1987 saw the largest ferries ever built at that time enter service on the short sea service between Dover and Calais. The two ships represented an investment of over £85 million by European Ferries for the Townsend Thoresen operation, apart from technical refinement and points of consumer appeal to compete with both existing ferry opposition and any future English Channel fixed link, the Pride of Calais and sistership Pride of Dover are claimed to have acheieved greater cost effectiveness per freight unit transported than previous vessels.
With the proposed Channel Tunnel eventually likly to provide a new dimension of competition, Townsend Thoresen deliberately set out to enhance the travel experience of seaborne passengers with a philosophy much along the lines of the big Baltic companies and in some respects the interior ambience of the hugh new ships was quite reminiscent of Viking Line's vessels with large scale use of mahogany and brass. The aim was to create an impression of giving travellers more than they pay for. The accomodation at the time designed to cater for 2300 passengers was spread over two main decks with room below for a total of 650 cars on two complete decks, combined with hoistable platforms.
Traffic on the Dover to Calais route took a tremendours leap forward from 1980 with the introduction of the Spirit of Free Enterprise, Pride of Free Enterprise and the Herald of Free Enterprise, vessels of almost 8000 tons which became known as the 'Spirit' Class, and which had sufficient speed to make as many as five return crossings in a 24-hour period, taking up to 1300 passengers and 350 cars a trip. They were built by Schichau Unterweser, the Bremerhaven concern also responsible for another four Townsend new builds in addition to the englargement of a further four vessels in the fleet, and it was logical that the German yard would be entrusted with the task of constructing the latest ships. Obviously a lot of features from the 'Spirit' class were incorporated in the new vessels.
The Pride of Calais arrived in Dover on the 29th November 1987 and officially entered service on the 4th December 1987 from Dover.
Apart from a choice of bars and lounge areas there was a wide range of eating options including a 55 seat restaurant with full silver service, two self-service cafeterias seating 292 and 204 respectively, plus a further 55-seat lounge/diner. A completly fresh innovation at the time was a 180 capacity function suite. The ships were introduced at the height of Duty Free sales and the ships utilised this to great advantage, boasting an extensive shopping complex.
Unlike the Pride of Dover the Pride of Calais was delivered in the new full P&O blue folowing P&O Ferries takeover of Townsend Thoreson following the aforementioned Herald of Free Enterprise disaster.
So after 20 years of service out of the Kent port, the Pride of Calais was going strong and are still being recognised as being the most successfull short-sea ferry introduced, where other ships have come and gone the Pride of Calais and sistership Pride of Dover have stayed and become somewhat of a legend with a hugh following. Internally the Pride of Calais has changed signifantly during the many refits and overhauls over the years, for example the drivers cabin area was removed and a large Club Class lounge installed in their place, but one thing remained and that was how comfortable the ship is to travel aboard.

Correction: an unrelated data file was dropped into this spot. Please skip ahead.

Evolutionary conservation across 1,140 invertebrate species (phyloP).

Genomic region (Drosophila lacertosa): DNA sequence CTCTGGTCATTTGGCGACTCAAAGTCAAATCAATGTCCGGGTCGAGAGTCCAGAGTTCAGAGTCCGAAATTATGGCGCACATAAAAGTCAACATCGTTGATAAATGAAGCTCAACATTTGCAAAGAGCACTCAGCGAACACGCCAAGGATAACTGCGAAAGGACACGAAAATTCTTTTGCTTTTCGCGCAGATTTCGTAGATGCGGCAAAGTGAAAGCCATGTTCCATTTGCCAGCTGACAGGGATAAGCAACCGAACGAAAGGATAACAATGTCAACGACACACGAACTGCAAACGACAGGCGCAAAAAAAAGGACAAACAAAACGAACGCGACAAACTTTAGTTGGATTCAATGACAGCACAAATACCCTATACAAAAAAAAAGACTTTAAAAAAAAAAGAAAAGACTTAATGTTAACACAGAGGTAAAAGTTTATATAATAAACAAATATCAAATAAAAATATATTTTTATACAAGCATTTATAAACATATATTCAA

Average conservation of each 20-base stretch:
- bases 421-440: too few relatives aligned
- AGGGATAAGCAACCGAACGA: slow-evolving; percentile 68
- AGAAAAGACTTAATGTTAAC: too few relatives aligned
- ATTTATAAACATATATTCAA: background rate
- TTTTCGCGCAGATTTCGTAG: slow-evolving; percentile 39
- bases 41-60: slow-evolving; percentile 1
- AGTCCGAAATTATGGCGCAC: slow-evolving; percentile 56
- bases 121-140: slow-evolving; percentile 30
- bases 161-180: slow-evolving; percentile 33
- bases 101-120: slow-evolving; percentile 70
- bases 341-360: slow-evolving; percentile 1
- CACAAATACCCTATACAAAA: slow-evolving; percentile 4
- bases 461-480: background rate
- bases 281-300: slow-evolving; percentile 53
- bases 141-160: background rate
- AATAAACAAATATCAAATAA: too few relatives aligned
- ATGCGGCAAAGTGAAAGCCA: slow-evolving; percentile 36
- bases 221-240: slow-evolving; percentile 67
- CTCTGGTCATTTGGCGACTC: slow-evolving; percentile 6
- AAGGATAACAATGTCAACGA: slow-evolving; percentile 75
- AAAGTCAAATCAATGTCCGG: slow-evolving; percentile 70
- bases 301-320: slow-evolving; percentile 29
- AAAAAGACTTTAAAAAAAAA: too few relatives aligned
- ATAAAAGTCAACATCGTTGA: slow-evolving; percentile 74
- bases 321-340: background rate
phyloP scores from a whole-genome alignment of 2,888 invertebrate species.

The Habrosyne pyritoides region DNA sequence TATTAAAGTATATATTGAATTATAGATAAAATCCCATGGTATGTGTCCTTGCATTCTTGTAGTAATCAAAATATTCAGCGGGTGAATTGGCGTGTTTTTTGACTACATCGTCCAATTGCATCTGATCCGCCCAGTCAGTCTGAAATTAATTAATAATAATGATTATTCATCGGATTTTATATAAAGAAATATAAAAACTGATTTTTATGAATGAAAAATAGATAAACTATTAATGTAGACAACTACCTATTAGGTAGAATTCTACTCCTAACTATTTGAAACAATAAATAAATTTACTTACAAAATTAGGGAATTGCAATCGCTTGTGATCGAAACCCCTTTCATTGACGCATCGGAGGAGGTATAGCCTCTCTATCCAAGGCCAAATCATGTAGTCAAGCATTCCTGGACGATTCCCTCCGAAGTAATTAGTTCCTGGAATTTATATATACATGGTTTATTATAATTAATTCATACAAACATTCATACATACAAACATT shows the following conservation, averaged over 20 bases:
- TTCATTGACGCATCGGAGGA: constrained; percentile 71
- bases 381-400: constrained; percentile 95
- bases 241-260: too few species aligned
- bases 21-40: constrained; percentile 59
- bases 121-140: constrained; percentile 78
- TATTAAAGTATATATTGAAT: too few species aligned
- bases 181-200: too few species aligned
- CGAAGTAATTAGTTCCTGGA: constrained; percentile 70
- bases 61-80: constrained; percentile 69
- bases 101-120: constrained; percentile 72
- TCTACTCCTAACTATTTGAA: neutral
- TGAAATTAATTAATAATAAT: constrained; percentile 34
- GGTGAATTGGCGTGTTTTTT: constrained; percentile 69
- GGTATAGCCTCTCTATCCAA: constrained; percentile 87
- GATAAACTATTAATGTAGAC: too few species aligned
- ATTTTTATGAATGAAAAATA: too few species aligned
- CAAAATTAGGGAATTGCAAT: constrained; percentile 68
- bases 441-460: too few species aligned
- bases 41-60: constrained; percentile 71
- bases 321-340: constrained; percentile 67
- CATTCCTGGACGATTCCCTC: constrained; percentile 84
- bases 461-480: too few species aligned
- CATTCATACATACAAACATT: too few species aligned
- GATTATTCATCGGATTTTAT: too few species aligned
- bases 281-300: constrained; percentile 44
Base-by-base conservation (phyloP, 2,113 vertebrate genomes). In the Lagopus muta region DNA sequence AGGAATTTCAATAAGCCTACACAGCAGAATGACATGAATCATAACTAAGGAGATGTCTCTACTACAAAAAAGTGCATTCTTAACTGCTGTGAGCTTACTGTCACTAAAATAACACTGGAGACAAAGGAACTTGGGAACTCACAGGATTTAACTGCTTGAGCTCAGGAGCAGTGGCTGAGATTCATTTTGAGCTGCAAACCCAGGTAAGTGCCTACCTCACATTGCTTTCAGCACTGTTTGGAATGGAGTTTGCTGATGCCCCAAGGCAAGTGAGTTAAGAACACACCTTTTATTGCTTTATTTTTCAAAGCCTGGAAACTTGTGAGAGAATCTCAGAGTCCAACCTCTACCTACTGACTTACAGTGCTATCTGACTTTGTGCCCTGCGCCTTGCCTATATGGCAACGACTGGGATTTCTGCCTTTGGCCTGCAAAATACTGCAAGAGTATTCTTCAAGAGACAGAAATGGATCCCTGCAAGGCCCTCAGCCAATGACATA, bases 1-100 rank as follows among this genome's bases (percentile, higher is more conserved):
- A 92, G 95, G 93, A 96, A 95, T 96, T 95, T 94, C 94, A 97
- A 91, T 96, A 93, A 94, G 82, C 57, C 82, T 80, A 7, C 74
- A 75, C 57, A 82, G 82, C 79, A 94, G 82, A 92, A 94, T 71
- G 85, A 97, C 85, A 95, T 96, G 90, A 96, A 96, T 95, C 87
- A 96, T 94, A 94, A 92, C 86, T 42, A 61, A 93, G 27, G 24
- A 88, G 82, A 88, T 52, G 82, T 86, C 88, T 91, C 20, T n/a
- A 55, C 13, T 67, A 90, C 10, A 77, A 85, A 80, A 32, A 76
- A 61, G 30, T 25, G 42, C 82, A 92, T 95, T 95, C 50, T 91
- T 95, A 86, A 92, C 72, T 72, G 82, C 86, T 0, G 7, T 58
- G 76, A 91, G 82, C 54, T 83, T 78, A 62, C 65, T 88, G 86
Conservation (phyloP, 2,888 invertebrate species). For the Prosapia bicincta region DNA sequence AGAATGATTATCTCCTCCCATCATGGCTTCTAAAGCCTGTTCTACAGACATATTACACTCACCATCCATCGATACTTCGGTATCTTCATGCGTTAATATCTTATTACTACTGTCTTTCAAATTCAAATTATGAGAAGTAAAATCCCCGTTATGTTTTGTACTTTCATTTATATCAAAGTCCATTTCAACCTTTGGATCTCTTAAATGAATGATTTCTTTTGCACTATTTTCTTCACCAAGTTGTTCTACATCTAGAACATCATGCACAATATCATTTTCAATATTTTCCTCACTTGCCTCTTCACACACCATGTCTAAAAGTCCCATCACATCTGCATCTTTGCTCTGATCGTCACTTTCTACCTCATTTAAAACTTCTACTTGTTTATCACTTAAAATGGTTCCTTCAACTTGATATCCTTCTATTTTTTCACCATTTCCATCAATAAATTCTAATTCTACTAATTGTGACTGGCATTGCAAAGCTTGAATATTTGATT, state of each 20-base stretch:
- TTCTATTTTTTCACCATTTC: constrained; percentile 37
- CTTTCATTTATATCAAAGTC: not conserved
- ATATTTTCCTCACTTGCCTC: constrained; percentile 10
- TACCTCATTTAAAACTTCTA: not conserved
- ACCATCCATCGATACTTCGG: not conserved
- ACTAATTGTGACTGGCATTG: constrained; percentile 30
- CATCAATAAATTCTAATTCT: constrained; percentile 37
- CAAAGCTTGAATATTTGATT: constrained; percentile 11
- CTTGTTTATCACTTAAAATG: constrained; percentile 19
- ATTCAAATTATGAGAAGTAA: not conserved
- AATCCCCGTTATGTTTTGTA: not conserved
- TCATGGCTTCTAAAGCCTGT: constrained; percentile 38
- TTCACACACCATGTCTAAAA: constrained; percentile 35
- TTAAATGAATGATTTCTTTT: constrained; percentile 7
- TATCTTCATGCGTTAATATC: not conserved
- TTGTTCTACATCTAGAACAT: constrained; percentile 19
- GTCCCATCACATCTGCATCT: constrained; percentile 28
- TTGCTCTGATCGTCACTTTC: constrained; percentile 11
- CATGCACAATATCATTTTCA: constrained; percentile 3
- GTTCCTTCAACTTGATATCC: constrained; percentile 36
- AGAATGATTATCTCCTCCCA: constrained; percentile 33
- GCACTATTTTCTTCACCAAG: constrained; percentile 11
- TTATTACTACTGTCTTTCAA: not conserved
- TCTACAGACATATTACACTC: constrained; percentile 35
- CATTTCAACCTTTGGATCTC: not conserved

During January 2007 the announcement was made that a long career was coming to an end. New replacement ships were being designed and built in Finland which when completed in 2011 were due to enter service between Dover and Calais. The Pride of Calais was chosen as the second to step down from service following the introduction of the second new build, however a repreive was granted following the closure of Seafrance and their withdrawl from the Dover to Calais service. The Pride of Calais was given an overhaul and was retained in service, albeit freight only until the 23rd October 2012. The final sailing of the Pride of Calais was the 11:30 sailing from Dover on the 20th October 2012 arriving back into Dover at 15:20, this sailing marked the end of several era's. The final departure from Calais (14:50 local time) saw the final departure stern first out of the port before turning around, something no other ship operating on the route is permitted to do. Following discharge in Dover the ship was destored before departing on the 23rd October 2012 at 10:35 for layup in Tilbury. Unlike the Pride of Dover the departure for the Pride of Calais was unrecorded due to very thick fog at the time, however the arrival at Tilbury later that afternoon was captured on film and finally at 17:05 the ship was berthed infront of her long departed sister the Pride of Dover.
Unlike the Pride of Dover, the Pride of Calais sailed under her own power again soon after arriving in Tilbury. The ship was to underwent a maritime inspection following arrival which was passed with flying colours and all certificates put inplace for the next few years. Early December saw the rumour surface that TransEuropaFerries had chartered the ship for three years to operate between Ramsgate and Ostend, these rumours proved true and following a refit and repaint the ship entered service on the Ramsgate to Ostend service under the name of Ostend Spirit.